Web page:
(Fifth in the “I’m so sorry” celebrity apology series under ‘Reality,’ previously featuring James Cameron, Ray Bradbury, Joan Rivers and Robert Duvall)
The year was 1991. You had divorced the Hollywood actress wife, married the New Jersey hometown girl (Patti Scialfa), and relocated to California. The timing of those events appears a bit off (why didn’t you relocate to L.A. for the Hollywood wife and stay back East for the New Jersey wife?), but let’s not quibble. Those of us who had already moved to Los Angeles were glad to have an authentic, working class living music legend among us, emphasis on the ‘authentic’ part. You helped validate our own struggle and choice to be there.
A college buddy of mine who worked as a microbiologist cancer researcher at the Scripps Institute in La Jolla was visiting. Cruising down Main Street in Santa Monica, we spotted a relatively new food joint called Joe’s Diner, where we assumed you could get an authentic, working class cheeseburger. The unpretentious name and promise of American diner food must have also attracted your attention, because no sooner had we sat in our booth when I spotted you sitting with your very pregnant wife in the booth directly next to ours.
Now my buddy was a bit star struck and had been itching to spot celebrities on his abbreviated visit with me in La La Land. How could I indiscreetly tell him the back of his head was less than a foot away from Bruce Springsteen’s in the booth behind him? Well, not wanting to create any kind of scene, or disturb your lunch, I couldn’t, of course. So we just continued to calmly eat our lunches.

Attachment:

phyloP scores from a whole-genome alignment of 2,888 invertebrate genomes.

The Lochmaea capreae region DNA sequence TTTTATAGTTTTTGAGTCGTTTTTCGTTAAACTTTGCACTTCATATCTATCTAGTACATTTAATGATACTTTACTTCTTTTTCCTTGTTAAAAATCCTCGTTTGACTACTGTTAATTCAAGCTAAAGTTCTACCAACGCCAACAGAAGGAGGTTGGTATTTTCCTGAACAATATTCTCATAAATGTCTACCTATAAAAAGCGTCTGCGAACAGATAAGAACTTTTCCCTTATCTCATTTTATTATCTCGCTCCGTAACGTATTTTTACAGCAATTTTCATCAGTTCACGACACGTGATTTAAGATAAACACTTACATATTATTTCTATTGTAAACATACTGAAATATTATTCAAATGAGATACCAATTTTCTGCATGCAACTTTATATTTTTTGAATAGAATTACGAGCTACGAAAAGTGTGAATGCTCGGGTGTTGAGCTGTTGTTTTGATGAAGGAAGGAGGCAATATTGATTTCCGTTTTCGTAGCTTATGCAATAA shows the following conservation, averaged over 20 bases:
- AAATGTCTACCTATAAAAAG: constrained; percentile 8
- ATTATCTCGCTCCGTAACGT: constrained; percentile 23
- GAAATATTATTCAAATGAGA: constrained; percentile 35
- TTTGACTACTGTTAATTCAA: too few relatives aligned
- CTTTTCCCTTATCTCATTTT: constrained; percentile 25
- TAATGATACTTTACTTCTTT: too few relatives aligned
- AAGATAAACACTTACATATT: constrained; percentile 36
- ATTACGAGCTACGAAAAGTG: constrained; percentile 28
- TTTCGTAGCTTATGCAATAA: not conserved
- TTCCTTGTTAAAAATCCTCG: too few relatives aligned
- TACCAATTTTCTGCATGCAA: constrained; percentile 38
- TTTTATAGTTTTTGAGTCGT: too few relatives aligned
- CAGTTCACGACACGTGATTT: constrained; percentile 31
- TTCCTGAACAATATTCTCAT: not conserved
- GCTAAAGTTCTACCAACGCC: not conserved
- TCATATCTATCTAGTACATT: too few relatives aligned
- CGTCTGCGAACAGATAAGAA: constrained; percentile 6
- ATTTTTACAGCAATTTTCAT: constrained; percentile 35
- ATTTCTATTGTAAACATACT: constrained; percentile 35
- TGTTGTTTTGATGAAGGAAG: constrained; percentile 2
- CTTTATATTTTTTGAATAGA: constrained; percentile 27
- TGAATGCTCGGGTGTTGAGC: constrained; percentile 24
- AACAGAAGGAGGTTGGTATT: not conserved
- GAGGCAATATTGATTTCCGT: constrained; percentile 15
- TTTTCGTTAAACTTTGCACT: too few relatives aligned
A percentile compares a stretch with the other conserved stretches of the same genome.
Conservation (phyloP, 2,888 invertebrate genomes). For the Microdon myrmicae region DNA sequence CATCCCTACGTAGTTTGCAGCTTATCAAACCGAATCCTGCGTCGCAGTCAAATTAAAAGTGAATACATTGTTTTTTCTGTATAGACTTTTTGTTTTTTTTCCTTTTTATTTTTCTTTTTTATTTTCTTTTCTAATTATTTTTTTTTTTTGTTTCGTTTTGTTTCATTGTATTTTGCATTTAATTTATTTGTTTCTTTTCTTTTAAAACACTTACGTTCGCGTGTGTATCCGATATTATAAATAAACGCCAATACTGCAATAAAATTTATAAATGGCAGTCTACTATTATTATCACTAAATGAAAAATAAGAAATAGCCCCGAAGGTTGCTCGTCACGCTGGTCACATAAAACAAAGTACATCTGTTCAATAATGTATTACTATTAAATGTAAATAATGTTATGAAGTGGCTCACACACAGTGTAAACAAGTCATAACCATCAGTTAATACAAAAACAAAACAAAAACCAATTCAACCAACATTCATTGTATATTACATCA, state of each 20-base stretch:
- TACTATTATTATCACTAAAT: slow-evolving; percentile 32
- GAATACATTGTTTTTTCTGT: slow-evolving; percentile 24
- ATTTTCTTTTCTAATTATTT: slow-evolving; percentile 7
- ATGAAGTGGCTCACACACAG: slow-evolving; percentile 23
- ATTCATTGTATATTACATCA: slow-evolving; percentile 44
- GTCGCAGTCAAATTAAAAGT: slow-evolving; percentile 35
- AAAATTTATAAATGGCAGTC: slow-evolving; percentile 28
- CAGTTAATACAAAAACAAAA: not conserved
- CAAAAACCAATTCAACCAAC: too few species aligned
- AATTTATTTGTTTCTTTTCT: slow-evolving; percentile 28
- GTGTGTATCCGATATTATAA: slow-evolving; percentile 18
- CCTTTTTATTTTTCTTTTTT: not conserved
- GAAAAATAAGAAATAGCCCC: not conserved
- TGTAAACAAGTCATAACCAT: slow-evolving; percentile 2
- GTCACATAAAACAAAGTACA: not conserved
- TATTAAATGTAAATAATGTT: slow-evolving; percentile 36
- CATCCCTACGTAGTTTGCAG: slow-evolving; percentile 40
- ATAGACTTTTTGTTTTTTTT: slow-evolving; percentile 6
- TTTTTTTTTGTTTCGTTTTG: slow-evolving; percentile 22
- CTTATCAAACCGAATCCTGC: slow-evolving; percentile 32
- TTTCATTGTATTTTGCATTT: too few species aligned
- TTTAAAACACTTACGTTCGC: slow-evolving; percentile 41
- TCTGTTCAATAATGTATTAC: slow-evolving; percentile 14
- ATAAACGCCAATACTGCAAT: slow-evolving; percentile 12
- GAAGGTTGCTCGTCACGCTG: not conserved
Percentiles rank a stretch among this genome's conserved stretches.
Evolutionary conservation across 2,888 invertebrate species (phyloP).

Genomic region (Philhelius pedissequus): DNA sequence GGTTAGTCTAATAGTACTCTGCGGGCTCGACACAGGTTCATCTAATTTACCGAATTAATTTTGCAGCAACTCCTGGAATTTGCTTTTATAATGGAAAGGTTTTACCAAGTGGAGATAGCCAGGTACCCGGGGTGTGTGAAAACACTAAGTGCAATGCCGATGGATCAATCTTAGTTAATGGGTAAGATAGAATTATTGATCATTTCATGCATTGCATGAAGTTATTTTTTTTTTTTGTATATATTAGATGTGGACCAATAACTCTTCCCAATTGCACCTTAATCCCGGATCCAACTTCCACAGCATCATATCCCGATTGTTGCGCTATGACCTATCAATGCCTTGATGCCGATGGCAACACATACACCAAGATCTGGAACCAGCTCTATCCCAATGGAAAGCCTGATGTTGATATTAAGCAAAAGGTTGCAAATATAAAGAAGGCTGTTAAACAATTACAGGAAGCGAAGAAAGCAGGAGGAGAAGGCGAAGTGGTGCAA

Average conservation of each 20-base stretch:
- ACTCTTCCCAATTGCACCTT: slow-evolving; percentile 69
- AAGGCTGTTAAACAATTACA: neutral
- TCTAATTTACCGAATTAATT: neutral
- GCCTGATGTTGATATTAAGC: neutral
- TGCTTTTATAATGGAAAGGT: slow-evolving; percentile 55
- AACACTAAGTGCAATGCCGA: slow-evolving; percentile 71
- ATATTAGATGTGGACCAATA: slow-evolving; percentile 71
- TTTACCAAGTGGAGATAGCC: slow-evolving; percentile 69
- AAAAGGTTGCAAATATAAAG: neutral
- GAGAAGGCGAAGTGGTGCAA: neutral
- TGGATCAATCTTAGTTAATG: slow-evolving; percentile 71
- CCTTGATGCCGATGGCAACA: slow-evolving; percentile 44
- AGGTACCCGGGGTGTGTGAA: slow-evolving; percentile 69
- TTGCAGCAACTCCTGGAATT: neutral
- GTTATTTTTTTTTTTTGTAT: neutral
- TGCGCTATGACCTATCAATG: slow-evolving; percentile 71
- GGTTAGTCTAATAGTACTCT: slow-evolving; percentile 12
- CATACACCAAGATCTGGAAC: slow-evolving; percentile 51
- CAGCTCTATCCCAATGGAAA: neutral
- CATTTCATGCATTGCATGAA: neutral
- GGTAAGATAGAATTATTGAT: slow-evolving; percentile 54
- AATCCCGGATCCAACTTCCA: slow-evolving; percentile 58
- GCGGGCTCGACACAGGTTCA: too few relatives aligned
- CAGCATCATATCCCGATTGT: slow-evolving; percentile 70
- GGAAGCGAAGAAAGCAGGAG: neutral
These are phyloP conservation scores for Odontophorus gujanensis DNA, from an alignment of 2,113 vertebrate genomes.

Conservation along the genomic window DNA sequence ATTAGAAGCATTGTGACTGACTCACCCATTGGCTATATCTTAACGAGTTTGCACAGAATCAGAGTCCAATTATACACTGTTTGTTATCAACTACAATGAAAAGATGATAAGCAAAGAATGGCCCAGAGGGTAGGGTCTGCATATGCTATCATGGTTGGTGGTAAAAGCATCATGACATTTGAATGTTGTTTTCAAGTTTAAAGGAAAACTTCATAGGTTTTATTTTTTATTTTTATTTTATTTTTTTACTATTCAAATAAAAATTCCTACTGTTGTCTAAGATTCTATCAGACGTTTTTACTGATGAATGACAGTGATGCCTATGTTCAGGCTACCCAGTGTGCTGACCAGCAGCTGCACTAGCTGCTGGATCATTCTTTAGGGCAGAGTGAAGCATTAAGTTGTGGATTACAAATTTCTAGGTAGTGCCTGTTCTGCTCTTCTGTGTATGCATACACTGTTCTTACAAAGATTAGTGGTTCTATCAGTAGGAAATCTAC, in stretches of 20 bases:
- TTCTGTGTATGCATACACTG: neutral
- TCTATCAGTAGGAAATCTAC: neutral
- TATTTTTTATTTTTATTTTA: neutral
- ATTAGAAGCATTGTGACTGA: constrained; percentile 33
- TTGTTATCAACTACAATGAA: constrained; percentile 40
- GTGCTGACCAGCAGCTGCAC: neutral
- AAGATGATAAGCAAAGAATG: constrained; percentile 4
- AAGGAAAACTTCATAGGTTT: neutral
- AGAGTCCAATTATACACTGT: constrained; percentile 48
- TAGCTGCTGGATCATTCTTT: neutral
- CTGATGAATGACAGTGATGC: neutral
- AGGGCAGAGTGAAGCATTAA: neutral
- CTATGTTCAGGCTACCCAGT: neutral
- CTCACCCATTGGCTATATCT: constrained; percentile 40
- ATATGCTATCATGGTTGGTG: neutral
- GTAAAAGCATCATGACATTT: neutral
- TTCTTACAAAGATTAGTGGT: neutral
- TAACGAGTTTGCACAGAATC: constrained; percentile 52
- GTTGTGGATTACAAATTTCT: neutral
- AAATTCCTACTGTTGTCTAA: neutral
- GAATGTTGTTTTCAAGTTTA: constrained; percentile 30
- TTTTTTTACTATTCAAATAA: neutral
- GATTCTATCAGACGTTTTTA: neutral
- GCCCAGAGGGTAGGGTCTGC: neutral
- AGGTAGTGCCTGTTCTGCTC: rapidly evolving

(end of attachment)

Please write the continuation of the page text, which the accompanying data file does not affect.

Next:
Now I’d seen plenty of celebrities in my business and entertainment excursions around L.A. almost every day – it was just part of the scenery, but I rarely had any interest in actually walking up to or meeting most. I don’t know whether it was my own pride, or perhaps wanting to appear just as cool as everyone else in the industry, or simply from a lack of interest or respect. But this was an entirely different case. This was ‘The Boss,’ – more revered than the Pope, more honest or authentic than any president, and more awesome than any other rock star then living in Los Angeles.
So when both our lunches ended and we happened to converge at the cash register around the same time, I couldn’t resist.
And that’s when it happened.
Being from New Jersey, you naturally disdain credit cards and carried around what could only be sociologically and anthropologically be described as a ‘Jersey Roll.’ Italians, Catholics, PRs, gangsters, punks and priests and just about everyone else in North Jersey carry their cash around in a flashy roll, usually wound with a rubber band. That your ‘Roll’ happened to flash a huge and tight wad of hundred dollar bills just spoke to your native trait status level. You can take the boy out of New Jersey, but never quite take the New Jersey Roll out of the boy, no matter how rich or recognizable that boy becomes.
So when I reached to shake your hand, it looked like I was actually reaching for your … Roll. Your teeth clenched, and a momentary, blood-drained look of flinch and fight crossed your facial expression. It only lasted a brief second until you realized I was simply a friendly fan trying to shake your hand and not steal your Roll, but it probably caused you a minor stroke flashing back to your Jersey shore survival days.
And for stressful moment of trauma, I’m so sorry.
You walked out of Joe’s Diner, and my friend and I stepped out to the sidewalk and he turned to me and asked, “Who was that – a buddy of yours?” And I grinned at my friend and said, “No. Didn’t you recognize him? That was Bruce Springsteen.”
“Well, for one reason,” I explained, “this exact reaction.” I told him his head was a foot from yours the whole lunch, almost to the point where follicles might have brushed through each other. How calm or comfortable would both our lunches have been if my star struck friend knew all along?
But you were definitely uncomfortable when you thought I was about to grab your Roll. So, for that moment, and whatever tense, dark Jersey alley flashback it might’ve caused you, I’m sorry.
You made the right move going back to live in New Jersey a couple years later.
Everyone there knows how to stand clear when someone pulls out their Roll.
— A. Wayne Carter
R.I.P. – Clarence Clemons 1942-June 18, 2011